What is Cardiac Shockwave Therapy?
If you are suffering from coronary artery disease (CAD), angina, or a variety of other heart problems, you might have heard about cardiac shockwave therapy (SWT) as a viable treatment option. But before embarking on any new treatment, you may also be concerned about how this therapy works. For any heart treatment, you should discuss your options with Tampa, FL cardiologist Jesal V. Popat, M.D., FACC, who will explain in greater detail any therapy you might want to consider.
Remember, if you are experiencing an emergency such as heart pain accompanied by shortness of breath, call 911 and visit an emergency room immediately.
How Does Cardiac Shockwave Therapy Work?
For patients suffering from CAD, cardiac shockwave therapy (CSWT) has been newly developed based on the lithotripsy method; it uses noninvasive application of low-intensity shock waves to stimulate angiogenesis. Mechanical stimulation of acute ischemic myocardium by shockwave therapy (SWT) is known to improve cardiac function by induction of angiogenesis.
In layman’s terms: a shockwave device can deliver therapy to your heart in a similar way that a tens machine works for your muscles. Through the emission of shock waves directed at your heart, you can work to improve a variety of ongoing heart conditions. This is different from a defibrillator, which shocks your heart in a different, more powerful way to jump start the heartbeat function in an emergency situation or during/after CPR as a lifesaving technique.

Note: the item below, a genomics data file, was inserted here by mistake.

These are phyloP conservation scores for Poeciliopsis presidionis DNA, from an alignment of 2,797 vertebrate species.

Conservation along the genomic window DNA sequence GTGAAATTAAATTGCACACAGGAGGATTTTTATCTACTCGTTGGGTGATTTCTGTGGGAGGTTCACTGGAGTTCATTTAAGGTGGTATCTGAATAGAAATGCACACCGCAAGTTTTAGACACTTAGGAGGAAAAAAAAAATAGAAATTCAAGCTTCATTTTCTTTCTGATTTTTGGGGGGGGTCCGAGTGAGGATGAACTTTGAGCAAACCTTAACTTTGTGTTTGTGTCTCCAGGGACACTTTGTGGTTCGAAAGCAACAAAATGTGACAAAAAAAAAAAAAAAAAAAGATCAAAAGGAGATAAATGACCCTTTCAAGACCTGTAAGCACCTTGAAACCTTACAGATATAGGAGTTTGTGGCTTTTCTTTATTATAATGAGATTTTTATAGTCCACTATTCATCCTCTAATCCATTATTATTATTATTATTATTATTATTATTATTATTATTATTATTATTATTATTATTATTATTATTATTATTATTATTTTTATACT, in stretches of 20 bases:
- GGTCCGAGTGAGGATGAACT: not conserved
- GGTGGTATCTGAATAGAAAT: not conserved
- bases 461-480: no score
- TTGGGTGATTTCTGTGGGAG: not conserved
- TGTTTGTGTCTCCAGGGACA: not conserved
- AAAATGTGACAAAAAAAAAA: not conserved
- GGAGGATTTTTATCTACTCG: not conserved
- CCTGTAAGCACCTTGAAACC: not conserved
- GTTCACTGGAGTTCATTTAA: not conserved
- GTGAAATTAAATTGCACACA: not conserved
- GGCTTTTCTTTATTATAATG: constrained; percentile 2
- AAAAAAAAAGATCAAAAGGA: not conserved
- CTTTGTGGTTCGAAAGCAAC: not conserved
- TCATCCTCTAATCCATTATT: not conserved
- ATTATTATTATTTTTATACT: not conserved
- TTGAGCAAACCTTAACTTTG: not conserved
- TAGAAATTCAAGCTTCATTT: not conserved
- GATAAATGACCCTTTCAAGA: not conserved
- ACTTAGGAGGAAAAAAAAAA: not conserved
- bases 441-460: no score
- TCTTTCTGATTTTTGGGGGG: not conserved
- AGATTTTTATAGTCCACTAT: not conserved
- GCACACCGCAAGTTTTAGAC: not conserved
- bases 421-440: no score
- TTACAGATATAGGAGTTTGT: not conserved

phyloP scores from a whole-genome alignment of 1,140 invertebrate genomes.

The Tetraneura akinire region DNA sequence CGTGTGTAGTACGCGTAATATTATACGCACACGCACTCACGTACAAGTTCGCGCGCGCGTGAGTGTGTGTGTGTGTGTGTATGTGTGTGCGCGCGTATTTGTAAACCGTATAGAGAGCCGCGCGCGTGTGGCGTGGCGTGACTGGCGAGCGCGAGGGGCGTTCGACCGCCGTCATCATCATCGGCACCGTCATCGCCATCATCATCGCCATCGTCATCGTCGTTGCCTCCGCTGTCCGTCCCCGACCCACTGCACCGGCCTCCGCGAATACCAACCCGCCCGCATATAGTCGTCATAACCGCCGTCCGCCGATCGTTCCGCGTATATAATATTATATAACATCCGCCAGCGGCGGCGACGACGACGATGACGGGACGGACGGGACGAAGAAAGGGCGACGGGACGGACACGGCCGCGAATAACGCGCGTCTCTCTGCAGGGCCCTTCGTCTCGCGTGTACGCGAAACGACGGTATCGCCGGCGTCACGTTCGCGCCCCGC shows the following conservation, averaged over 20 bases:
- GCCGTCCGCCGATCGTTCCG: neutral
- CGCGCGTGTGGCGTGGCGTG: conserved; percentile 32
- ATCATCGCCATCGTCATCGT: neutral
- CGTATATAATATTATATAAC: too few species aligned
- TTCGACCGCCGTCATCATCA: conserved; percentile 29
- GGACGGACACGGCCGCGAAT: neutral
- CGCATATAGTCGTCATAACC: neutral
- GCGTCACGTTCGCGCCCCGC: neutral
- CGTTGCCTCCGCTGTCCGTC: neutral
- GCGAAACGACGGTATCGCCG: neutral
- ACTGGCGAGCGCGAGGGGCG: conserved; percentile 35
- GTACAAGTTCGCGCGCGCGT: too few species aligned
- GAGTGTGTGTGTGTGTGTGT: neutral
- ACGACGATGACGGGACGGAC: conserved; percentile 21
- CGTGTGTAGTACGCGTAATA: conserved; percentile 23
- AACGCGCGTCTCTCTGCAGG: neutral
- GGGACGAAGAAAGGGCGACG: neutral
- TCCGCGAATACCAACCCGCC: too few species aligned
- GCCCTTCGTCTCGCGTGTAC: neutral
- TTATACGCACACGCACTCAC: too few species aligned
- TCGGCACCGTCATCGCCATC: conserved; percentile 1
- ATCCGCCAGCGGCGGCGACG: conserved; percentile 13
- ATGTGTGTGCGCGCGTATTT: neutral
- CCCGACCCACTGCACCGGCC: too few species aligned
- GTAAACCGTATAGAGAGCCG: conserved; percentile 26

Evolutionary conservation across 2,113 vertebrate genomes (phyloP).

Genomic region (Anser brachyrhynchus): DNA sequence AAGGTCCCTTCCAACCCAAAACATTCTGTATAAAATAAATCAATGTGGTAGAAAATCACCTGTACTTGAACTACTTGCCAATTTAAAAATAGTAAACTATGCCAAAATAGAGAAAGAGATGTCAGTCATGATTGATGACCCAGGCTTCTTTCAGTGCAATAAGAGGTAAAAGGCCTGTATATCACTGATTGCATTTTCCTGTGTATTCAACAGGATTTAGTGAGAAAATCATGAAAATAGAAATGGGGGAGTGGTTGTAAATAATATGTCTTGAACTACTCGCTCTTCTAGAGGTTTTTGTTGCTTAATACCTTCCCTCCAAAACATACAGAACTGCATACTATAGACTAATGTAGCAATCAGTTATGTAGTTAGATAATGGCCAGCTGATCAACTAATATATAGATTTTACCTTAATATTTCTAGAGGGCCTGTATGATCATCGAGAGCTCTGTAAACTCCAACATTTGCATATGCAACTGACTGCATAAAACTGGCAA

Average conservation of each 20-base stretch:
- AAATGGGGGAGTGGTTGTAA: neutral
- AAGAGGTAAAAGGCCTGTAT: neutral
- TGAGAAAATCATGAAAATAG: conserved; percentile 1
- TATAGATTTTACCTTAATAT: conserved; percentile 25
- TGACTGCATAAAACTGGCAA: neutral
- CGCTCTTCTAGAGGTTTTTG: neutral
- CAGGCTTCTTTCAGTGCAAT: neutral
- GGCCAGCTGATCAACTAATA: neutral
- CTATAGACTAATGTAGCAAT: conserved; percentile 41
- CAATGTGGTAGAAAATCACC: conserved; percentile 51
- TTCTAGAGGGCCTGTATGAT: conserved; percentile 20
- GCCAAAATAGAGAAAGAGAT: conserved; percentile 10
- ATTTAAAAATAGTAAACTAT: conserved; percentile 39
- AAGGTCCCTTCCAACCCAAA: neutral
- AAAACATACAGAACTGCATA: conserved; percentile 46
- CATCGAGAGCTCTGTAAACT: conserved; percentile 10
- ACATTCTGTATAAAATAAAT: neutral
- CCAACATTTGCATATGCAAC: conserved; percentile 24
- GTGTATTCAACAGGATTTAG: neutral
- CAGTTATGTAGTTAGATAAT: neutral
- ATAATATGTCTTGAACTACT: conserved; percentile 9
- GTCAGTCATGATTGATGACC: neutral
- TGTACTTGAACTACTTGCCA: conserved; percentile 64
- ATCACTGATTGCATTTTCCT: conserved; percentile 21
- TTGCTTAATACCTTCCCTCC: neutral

Is Cardiac Shockwave Therapy Painful?
One of the biggest questions is: how painful is shockwave therapy? Shockwave therapy is non-invasive and non-surgical, but that doesn’t mean you might not still feel a bit of pain or discomfort in the treatment area during the procedure. However, most people say it feels like small pulses against the skin.
Is Cardiac Shockwave Therapy Effective?
Several experimental studies have demonstrated that the application of low-intensity shockwaves (SW) might induce the release of angiogenic factors such as endothelial nitric oxide synthase, vascular endothelial growth factor, and proliferating cell antinuclear antigen.
Another recent study stated: “SWT positively affects heart function in chronic ischemic heart failure by induction of angiogenesis and postnatal vasculogenesis. SWT upregulated pivotal angiogenic and vasculogenic factors in the myocardium in vivo and induced proliferative and anti‐apoptotic effects on endothelial cells in vitro. Mechanistically, these effects depend on vascular endothelial growth factor signaling and heparan sulfate proteoglycans. SWT is a promising treatment option for regeneration of ischemic myocardium.”
In order to determine if a specific treatment is right for you, Dr. Popat, who specializes in interventional cardiology in Tampa, can help. It is important to note, SWT may not be right for everyone and you should discuss with your doctor whether it is a viable option for you.
To consult Jesal V. Popat, M.D., FACC, a cardiologist in Tampa, FL, please call (813) 344-0934 or fill out our contact form to schedule an appointment.
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